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Matrices

A matrix is defined as a rectangular array of numbers, e.g.,

$\displaystyle \mathbf{A}= \left[\begin{array}{cc} a & b \\ [2pt] c & d \end{array}\right]
$

which is a $ 2\times2$ (``two by two'') matrix. A general matrix may be $ M\times N$ , where $ M$ is the number of rows, and $ N$ is the number of columns of the matrix. For example, the general $ 3\times 2$ matrix is

$\displaystyle \left[\begin{array}{cc} a & b \\ c & d \\ e & f \end{array}\right].
$

Either square brackets or large parentheses may be used to delimit the matrix. The $ (i,j)$ th elementH.1 of a matrix $ \mathbf{A}$ may be denoted by $ \mathbf{A}[i,j]$ , $ \mathbf{A}(i,j)$ , or $ \mathbf{A}_{ij}$ . For example, $ \mathbf{A}[1,2]=b$ in the above two examples. The rows and columns of matrices are normally numbered from $ 1$ instead of from 0 ; thus, $ 1\leq i \leq M$ and $ 1\leq j \leq N$ . When $ N=M$ , the matrix is said to be square.

The transpose of a real matrix $ \mathbf{A}\in{\bf R}^{M\times N}$ is denoted by $ \mathbf{A}^{\!\hbox{\tiny T}}$ and is defined by

$\displaystyle \mathbf{A}^{\!\hbox{\tiny T}}[i,j] \isdef \mathbf{A}[j,i].
$

While $ \mathbf{A}$ is $ M\times N$ , its transpose is $ N\times M$ . We may say that the ``rows and columns are interchanged'' by the transpose operation, and transposition can be visualized as ``flipping'' the matrix about its main diagonal. For example,

$\displaystyle \left[\begin{array}{cc} a & b \\ c & d \\ e & f \end{array}\right]^{\hbox{\tiny T}}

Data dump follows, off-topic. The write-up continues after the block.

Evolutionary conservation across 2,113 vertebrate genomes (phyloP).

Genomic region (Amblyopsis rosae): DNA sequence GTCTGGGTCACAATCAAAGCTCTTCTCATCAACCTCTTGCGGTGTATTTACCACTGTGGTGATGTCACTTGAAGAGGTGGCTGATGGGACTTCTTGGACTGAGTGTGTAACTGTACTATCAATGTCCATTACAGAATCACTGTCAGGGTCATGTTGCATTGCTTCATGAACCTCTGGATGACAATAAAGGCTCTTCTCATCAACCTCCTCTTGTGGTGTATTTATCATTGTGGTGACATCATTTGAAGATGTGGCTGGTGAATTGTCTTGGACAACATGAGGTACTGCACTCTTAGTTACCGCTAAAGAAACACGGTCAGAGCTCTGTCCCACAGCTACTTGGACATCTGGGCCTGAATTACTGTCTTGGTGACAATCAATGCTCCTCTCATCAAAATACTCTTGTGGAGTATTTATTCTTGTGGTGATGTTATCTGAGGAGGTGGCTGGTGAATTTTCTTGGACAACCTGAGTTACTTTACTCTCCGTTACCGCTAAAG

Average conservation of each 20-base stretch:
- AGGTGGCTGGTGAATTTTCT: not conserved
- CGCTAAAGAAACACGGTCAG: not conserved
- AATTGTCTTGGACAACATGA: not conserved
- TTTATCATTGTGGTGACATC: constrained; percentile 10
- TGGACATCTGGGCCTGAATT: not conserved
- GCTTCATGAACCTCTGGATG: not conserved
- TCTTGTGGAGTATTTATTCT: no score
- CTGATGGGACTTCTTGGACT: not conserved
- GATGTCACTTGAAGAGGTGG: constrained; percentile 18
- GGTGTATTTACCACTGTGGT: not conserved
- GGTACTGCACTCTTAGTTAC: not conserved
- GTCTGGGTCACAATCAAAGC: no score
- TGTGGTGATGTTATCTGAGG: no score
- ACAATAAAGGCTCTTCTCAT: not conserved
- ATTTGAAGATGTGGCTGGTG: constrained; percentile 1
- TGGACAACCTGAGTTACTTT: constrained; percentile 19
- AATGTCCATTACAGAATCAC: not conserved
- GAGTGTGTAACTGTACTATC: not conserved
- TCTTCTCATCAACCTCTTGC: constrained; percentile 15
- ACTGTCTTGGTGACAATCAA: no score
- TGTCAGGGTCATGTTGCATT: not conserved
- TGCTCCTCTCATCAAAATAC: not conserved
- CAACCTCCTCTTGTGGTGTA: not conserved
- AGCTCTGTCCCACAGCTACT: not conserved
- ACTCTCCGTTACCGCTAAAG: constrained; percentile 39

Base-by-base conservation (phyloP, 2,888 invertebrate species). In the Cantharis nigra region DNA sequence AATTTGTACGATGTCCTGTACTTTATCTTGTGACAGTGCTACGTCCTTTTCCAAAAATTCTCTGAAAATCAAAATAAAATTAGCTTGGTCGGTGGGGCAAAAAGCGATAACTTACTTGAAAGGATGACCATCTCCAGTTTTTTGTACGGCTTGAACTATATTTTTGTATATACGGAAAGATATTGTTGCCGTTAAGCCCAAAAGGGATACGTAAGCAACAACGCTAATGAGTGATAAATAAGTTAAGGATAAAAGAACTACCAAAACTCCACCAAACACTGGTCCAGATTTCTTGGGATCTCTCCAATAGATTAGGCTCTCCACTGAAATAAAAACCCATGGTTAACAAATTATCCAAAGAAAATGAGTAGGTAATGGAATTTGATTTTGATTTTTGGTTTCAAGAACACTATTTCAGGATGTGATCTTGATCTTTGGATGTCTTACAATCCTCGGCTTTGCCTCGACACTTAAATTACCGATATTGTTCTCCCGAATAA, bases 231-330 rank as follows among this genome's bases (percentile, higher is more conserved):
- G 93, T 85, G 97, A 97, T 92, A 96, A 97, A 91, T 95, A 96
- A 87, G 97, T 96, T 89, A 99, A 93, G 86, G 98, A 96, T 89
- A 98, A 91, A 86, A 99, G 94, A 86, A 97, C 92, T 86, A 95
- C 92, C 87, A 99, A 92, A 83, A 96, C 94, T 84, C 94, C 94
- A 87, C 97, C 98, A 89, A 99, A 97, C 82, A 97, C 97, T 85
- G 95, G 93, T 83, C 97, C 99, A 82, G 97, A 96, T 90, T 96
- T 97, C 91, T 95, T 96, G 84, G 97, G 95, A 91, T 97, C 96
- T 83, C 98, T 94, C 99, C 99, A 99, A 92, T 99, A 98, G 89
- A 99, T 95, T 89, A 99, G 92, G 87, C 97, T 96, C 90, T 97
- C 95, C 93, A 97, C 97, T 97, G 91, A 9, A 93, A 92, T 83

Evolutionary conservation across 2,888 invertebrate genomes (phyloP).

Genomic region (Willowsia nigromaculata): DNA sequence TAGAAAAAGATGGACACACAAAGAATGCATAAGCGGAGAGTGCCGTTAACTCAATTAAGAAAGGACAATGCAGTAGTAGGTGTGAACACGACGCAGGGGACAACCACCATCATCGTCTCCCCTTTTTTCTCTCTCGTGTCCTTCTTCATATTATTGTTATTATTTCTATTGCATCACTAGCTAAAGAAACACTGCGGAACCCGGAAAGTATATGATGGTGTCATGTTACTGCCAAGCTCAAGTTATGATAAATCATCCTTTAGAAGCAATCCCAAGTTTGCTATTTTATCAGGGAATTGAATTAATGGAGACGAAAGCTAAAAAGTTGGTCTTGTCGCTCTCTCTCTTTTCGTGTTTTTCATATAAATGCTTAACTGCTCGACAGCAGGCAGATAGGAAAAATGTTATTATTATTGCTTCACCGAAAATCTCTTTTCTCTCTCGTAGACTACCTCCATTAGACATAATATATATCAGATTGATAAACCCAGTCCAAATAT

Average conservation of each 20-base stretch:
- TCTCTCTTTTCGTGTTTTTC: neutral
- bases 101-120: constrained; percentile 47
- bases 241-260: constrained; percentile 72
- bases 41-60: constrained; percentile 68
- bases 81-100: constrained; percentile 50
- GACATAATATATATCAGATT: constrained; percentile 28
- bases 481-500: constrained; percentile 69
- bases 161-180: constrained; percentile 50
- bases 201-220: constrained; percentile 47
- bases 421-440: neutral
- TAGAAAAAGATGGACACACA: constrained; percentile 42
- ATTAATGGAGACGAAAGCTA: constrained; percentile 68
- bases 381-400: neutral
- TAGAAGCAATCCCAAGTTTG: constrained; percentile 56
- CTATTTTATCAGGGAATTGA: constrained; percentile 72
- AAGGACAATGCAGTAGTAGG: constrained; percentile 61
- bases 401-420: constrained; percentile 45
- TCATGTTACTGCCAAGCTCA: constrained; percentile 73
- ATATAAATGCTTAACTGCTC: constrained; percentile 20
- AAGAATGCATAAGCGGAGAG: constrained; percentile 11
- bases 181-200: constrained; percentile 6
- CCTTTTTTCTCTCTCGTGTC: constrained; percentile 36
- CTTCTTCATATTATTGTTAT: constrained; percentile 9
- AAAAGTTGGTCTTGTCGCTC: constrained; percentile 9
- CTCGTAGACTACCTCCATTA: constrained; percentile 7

=\left[\begin{array}{ccc} a & c & e \\ b & d & f \end{array}\right].
$

A complex matrix $ \mathbf{A}\in{\bf C}^{M\times N}$ , is simply a matrix containing complex numbers. The transpose of a complex matrix is normally defined to include conjugation. The conjugating transpose operation is called the Hermitian transpose. To avoid confusion, in this tutorial, $ \mathbf{A}^{\!\hbox{\tiny T}}$ and the word ``transpose'' will always denote transposition without conjugation, while conjugating transposition will be denoted by $ A^{\ast }$ and be called the ``Hermitian transpose'' or the ``conjugate transpose.'' Thus,

$\displaystyle A^{\ast }[i,j] \isdef \overline{\mathbf{A}[j,i]}.
$



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``Mathematics of the Discrete Fourier Transform (DFT), with Audio Applications --- Second Edition'', by Julius O. Smith III, W3K Publishing, 2007, ISBN 978-0-9745607-4-8.
Copyright © 2014-04-06 by Julius O. Smith III
Center for Computer Research in Music and Acoustics (CCRMA),   Stanford University
CCRMA